Imagine trying to drive a tractor or pull a piece of equipment from one parcel to another along busy Fredericksburg-area roads when motorists seem to be in a constant hurry.
Farm machinery can’t go more than 20 or 30 mph—tops—and sharing winding back roads or crowded highways with vehicles going two or three times faster may be an accident waiting to happen.
“It’s not a matter of if, but when,” Stafford County farmer Glenn Dye said about concerns of being hit by drivers, either distracted by their phones or traveling too fast to stop in time. “That’s why I want to educate people about why we can’t get out of the road, why we’re going slow and how we’re just trying to get from point A to point B safely.”
He’s a member of Virginia Farm Bureau Federation’s Young Farmers Committee and has pushed for safety measures for slow-moving vehicles in recent years.
The need hit home recently when a 75-year-old Bedford County farmer was killed while driving his tractor on roads he’d traveled thousands of times. Ralph “Eddie” Reynolds was turning left when a tractor–trailer came up behind him, attempted to pass in a no-passing zone and ran over him.
It was the first highway fatality involving farm machinery this year, and the Virginia Farm Bureau is “imploring the public to please, please pay extra attention to tractors on the roadways,” said Kyle Sturgis, chairman of the young farmers group. He farms with his family on the Eastern Shore and is asking motorists to “slow down and be patient with farm equipment.”
Nationwide, about 15,000 farm vehicles are involved in highway crashes a year, according to the National Safety Council. Two-thirds of accidents are rear-end collisions, and those killed are usually the tractor operators.
‘WORSE EVERY DAY’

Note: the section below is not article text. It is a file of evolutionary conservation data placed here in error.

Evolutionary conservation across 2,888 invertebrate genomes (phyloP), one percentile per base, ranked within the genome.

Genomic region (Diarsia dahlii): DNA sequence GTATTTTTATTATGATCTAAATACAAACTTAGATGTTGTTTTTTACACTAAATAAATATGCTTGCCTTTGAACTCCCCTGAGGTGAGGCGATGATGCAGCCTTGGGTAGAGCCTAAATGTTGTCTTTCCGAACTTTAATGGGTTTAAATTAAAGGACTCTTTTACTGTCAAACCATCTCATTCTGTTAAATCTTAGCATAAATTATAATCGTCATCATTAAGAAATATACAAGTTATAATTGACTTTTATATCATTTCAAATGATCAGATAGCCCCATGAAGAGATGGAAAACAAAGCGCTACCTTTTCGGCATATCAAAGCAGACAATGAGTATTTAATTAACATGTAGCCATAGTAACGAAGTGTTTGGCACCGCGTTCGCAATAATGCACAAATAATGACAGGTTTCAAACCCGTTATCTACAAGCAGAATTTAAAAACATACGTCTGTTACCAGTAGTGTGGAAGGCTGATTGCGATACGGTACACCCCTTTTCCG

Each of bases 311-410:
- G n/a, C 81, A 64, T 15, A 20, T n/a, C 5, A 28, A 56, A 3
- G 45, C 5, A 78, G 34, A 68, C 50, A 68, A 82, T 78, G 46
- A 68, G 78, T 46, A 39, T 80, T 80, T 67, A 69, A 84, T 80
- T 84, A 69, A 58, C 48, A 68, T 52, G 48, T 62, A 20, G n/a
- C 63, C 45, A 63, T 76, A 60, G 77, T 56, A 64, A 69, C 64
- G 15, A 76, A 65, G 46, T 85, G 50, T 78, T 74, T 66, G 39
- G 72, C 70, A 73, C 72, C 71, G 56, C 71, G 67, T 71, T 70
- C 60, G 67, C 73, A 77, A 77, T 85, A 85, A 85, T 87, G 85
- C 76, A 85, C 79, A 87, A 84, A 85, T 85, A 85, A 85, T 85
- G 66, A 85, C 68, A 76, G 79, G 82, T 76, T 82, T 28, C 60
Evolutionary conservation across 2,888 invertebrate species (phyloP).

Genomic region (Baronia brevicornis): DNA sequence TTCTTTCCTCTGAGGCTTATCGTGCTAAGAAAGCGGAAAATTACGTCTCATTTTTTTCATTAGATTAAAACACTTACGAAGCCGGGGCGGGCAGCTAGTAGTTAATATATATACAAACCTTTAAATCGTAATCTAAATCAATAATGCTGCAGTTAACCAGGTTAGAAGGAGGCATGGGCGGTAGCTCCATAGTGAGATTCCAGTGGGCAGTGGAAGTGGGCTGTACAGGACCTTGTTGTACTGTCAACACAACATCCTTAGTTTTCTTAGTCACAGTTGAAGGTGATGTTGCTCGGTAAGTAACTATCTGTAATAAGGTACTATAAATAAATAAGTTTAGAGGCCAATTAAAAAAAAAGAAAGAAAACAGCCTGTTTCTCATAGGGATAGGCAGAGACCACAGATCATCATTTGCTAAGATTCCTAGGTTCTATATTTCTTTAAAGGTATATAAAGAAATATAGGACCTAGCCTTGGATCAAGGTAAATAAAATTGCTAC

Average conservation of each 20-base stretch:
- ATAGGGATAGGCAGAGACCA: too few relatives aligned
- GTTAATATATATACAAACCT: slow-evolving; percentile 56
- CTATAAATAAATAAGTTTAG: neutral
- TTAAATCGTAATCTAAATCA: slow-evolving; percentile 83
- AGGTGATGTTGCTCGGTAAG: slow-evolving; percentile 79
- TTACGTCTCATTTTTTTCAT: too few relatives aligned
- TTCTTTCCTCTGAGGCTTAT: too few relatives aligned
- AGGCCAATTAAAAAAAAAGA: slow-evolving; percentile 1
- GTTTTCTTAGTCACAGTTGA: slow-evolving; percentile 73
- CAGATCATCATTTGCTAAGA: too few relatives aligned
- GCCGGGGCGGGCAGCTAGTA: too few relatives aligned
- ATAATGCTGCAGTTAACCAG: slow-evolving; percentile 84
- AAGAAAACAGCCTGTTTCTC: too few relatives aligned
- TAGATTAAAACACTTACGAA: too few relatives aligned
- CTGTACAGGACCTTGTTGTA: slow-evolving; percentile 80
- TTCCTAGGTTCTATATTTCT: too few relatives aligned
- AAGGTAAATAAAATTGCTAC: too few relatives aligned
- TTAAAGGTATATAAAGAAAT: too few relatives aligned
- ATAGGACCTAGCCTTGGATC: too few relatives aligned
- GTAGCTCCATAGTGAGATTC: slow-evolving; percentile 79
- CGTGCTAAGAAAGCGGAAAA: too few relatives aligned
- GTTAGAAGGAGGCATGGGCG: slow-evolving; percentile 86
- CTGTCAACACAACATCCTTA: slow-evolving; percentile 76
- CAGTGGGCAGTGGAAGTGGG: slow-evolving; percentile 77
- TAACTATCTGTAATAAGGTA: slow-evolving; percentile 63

Ralph Sutton works fields from the Ferry Farm Walmart along State Route 3 east into King George County, and says he does everything he can to stay safe when he moves equipment. He often has a vehicle in front of the tractor with blinking lights and a driver waving to oncoming traffic to be sure the slow-moving vehicle is seen.
“It’s getting worse every day,” he said. “There’s always plenty of traffic, and sometimes we have to wait 5 or 10 minutes before we can pull out into the road.”
Carlton Beach, who farms in Stafford and Fauquier, regularly pulls a long wagon as he hauls hay on winding, two-lane roads. He recently had a particularly antsy driver behind him, trying to pass at every opportunity.
When the driver finally zipped by, he gave the farmer some “gestures that were not very friendly.”
Beach found it befuddling; he was just trying to do his job. Like other farmers in particularly busy areas, he already stays off the road between 2 p.m. and 5 p.m. daily, just because of the traffic.
“You have to move a tractor and piece of equipment occasionally,” he said, reminding fellow drivers that farming isn’t a civilization gone with the wind. “There’s still a few of us around.”
RATCHETING UP RISK
A statewide trend shows that farm parcels are more spread out because farmers are having to go farther to find rental land, said Dana Fisher, a field service director with the Farm Bureau. That puts more slow-moving equipment on the road longer, ratcheting up the risk to farmers and the drivers around them.
“Fredericksburg is seeing a lot of that,” Fisher said, “and more and more folks in the area are not as familiar with farm equipment. When they’re traveling 45 or 55 miles an hour, and a piece of equipment is going 20 to 25 miles an hour, the closing distance is pretty quick.”
Machinery is getting bigger—and wider—all the time so farmers can work all their farm fields faster.
Fisher wanted to remind drivers that spring is planting season, and farmers have a limited window to get corn and other crops in the ground. Frequent rainfall makes the schedule even trickier, so they’ve got to make hay while the sun shines.
Beach believes that social media is the answer to keeping farmers safe on the road with other drivers. Given how many people he sees “wheeling through their phone” while behind the wheel, maybe they’d see a message about farm equipment and be more mindful of it.